To Big Jane's old man, the guy who gets the credit for taking the Enver Nuggets and restoring their D, the absolutely worst thing you can be on this planet is a no-hoper. Hanz isn't one. Neither are T.R. or E.T. or Newt or The Grasshopper Person. If Horse were one, he'd have retired long ago. And when Fat and Natt and Coop arrived last summer they brought hope in buckets, not to mention some of the orneriest defensive skills ever to hit the Rockies.
Doug Moe calls his wife Big Jane and his Nuggets "a good, solid team." Nothing more. Never mind that Denver won the Midwest Division title with 52 victories, the best season it has had since joining the NBA in 1976-77. "S—, what are we, Boston or Philly?" Moe says.
What Moe's team is, in a word, is Portland. Ever since the Trail Blazers sent 25% of their roster and two future draft picks to Denver for 6'8" forward Kiki Vandeweghe last June 7, the Nuggets have been golden. All three erstwhile Blazers—Lafayette (Fat) Lever, Calvin Natt and Wayne Cooper—start for Denver. Natt, a 6'6" forward who averaged 23.3 points per game this season, out-scored Portland's Vandeweghe (22.4) all by himself. Lever, a 6'3" point guard, outrebounded Vandeweghe all by himself. And the 6'10" Cooper became a force in the middle, finishing fourth in the league in blocked shots. "Last year we might have played nine guys," says forward Bill (Hanz) Hanzlik, "but we didn't have nine guys who could play."
After clinching their division crown on April 7, the Nuggets muddled through the remainder of the regular season, convalescing—Natt and Dan (Horse) Issel took it easy, nursing bad knees—contemplating the San Antonio Spurs, their opponent in this week's best-of-five first-round playoff series, and celebrating. They lost twice in L.A., 148-119 to the Lakers and 129-127 to the Clippers, won at Golden State, 127-120, then lost at Portland 117-112, for the only time in five meetings this season. "That Laker game was a lock," Moe says. "No-hoper of the year. You need a game to celebrate." But three?
If Moe sounds like a no-hoper, consider this: He could have walked into Nugget owner Red McCombs' office after last season and asked for the routine contract extension he'd been granted after each of his previous four years as the club's coach. But Denver went 38-48 during 1983-84, and Moe would do no such thing—even though the team's new president, Vince Boryla, gave him something approaching a vote of confidence. Some NBA soothsayers had Moe pegged as first-to-be-fired, but he has never been much of a worrier. "Like I tell 'em," he says, "who they gonna get that's better? I win more than any of these guys, and they know that. Otherwise they wouldn't have kept me around. What, you think Red's a pauper and can't pay off my contract if he wants to?"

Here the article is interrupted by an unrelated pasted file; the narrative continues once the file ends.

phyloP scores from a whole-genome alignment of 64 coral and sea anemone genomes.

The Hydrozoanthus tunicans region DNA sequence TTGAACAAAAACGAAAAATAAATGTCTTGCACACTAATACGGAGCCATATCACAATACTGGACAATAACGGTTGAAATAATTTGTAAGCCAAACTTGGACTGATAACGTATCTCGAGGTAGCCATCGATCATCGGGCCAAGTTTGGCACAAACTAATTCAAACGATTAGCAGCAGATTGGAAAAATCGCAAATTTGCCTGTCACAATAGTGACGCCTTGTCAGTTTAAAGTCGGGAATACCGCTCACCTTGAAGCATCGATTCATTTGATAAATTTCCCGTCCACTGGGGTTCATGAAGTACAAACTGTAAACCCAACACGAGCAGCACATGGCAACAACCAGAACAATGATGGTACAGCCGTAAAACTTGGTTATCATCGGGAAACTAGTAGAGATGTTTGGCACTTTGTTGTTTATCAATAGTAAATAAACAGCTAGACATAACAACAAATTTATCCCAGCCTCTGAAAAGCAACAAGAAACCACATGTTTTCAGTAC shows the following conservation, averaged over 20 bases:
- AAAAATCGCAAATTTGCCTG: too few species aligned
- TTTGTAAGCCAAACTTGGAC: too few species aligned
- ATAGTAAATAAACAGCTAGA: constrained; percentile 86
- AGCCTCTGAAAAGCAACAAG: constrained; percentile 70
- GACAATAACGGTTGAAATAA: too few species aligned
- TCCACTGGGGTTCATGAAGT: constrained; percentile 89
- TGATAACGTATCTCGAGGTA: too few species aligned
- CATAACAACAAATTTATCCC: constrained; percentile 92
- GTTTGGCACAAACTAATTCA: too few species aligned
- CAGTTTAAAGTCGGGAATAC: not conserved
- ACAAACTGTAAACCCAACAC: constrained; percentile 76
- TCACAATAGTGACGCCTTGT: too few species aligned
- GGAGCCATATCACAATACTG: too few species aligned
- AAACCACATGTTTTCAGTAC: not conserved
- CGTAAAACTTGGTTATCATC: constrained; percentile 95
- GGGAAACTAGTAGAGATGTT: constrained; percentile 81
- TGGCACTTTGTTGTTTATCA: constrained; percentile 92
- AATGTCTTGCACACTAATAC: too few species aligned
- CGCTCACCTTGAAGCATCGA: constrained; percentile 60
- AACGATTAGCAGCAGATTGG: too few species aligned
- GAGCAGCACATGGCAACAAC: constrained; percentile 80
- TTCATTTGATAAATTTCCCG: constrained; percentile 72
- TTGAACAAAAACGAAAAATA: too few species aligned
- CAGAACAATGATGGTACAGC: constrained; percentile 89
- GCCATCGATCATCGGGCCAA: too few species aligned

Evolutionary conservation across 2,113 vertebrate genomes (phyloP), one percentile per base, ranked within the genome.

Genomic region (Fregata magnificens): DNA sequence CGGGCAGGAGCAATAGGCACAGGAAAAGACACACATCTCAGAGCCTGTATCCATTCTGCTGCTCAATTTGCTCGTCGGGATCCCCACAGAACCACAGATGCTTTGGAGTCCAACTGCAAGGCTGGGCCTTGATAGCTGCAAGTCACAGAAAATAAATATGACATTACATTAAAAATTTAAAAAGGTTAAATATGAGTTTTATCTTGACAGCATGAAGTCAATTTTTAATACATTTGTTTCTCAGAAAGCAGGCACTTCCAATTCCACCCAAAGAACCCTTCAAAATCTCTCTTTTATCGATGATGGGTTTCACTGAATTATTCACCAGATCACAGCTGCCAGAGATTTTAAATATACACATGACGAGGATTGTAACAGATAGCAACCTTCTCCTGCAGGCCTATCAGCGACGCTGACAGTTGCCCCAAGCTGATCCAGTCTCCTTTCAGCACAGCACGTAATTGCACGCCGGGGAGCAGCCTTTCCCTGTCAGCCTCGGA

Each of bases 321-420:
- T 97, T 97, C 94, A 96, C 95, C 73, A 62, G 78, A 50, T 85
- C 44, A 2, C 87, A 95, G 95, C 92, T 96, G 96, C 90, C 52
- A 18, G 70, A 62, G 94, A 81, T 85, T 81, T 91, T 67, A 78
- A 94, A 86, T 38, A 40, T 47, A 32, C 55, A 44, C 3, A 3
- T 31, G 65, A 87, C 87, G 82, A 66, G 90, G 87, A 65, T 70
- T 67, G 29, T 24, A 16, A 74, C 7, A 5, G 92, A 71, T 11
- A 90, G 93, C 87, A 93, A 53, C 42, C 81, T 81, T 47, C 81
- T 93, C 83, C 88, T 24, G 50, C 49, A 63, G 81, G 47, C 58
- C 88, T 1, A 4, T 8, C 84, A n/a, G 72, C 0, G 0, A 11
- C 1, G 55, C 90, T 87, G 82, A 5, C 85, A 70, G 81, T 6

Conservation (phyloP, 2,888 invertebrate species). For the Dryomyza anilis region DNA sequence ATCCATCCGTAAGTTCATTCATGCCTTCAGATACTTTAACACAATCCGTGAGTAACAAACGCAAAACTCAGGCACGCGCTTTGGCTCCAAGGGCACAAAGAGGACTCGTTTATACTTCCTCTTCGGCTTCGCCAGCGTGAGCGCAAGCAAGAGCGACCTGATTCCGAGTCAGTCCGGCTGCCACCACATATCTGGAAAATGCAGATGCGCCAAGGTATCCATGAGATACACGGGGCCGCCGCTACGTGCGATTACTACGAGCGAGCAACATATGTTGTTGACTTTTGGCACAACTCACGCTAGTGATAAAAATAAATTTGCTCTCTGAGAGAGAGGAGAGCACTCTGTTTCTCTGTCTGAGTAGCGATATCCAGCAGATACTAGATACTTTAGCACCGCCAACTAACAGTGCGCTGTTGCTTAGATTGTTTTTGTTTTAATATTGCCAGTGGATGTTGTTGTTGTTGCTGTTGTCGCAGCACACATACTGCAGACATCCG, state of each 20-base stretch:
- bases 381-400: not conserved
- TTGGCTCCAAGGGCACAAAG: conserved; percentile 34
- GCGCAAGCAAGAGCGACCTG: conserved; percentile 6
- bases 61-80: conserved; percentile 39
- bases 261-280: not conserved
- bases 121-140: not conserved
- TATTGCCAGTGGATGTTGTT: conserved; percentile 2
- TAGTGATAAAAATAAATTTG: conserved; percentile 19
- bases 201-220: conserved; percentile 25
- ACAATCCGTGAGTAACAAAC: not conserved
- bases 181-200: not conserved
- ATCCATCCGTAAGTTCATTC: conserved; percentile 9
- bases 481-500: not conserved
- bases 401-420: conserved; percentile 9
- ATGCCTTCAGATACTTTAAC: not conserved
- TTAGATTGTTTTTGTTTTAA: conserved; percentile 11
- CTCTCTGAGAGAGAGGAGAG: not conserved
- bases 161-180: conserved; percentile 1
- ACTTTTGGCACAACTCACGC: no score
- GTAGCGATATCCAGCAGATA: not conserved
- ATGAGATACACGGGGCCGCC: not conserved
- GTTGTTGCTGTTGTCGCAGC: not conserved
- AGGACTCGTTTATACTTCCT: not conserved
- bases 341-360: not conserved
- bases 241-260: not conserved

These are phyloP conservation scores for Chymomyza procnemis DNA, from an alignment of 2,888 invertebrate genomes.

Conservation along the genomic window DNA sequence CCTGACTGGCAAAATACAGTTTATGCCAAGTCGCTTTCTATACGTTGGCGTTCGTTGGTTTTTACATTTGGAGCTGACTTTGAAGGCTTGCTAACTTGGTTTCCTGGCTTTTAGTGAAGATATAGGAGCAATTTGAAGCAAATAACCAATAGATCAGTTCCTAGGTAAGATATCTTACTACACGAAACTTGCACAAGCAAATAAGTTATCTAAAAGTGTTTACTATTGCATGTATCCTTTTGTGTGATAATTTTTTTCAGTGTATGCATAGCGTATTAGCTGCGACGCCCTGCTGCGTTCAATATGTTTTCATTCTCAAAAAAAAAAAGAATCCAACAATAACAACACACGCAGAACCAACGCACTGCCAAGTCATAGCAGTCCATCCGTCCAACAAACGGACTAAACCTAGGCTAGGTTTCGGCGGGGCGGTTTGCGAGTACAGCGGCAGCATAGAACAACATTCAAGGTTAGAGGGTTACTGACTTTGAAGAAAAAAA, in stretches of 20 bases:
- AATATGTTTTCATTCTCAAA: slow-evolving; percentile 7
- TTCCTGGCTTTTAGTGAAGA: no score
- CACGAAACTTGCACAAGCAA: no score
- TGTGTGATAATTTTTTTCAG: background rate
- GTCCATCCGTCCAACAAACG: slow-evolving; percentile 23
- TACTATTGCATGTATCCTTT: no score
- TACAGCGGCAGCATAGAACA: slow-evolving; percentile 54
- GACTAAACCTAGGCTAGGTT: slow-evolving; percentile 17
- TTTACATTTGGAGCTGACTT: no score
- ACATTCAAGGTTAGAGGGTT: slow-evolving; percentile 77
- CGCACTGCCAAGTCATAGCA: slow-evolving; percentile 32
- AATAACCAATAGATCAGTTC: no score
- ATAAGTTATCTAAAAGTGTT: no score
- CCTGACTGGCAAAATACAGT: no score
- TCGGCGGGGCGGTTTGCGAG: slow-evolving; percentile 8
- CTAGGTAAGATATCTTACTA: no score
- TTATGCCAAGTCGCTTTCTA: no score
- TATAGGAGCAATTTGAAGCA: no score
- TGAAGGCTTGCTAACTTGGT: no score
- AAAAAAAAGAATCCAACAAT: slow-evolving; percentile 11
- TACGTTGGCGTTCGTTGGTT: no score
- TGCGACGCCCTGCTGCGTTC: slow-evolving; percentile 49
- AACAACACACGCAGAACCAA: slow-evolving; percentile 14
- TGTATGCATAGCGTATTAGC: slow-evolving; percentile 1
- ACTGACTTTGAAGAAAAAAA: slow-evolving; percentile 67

So Moe bet on himself. Instead of begging for the extension, he coolly installed a pressure defense while weaving the three newcomers from Portland and three rookies into the equation. The defense is a stockpot of concepts, some of which Moe picked up from North Carolina coach Dean Smith. Moe may be the only Tar Heel alumnus extant who refers to the great man as "Smitty."
Moe's offense has a simple mandate: Take any shot. So he asked his defense to deny any pass. Denver finished the season averaging a league-leading 120.0 points per game, down from last season's 123.7. But this year the Nuggets yielded 7.2 points per game fewer than in '83-84. "If we make everything an opponent does a little more difficult," says Hanzlik, "it'll make the difference in one or two baskets, which will make the difference in the game."
Boryla, 58, the one-time New York Knick player and coach, and McCombs have been impressed enough to grant Moe a new three-year contract. "The pressure defense surprised me because I'd never seen it before in Denver," Boryla says. "But in all fairness to Doug, he didn't have the right people for it before."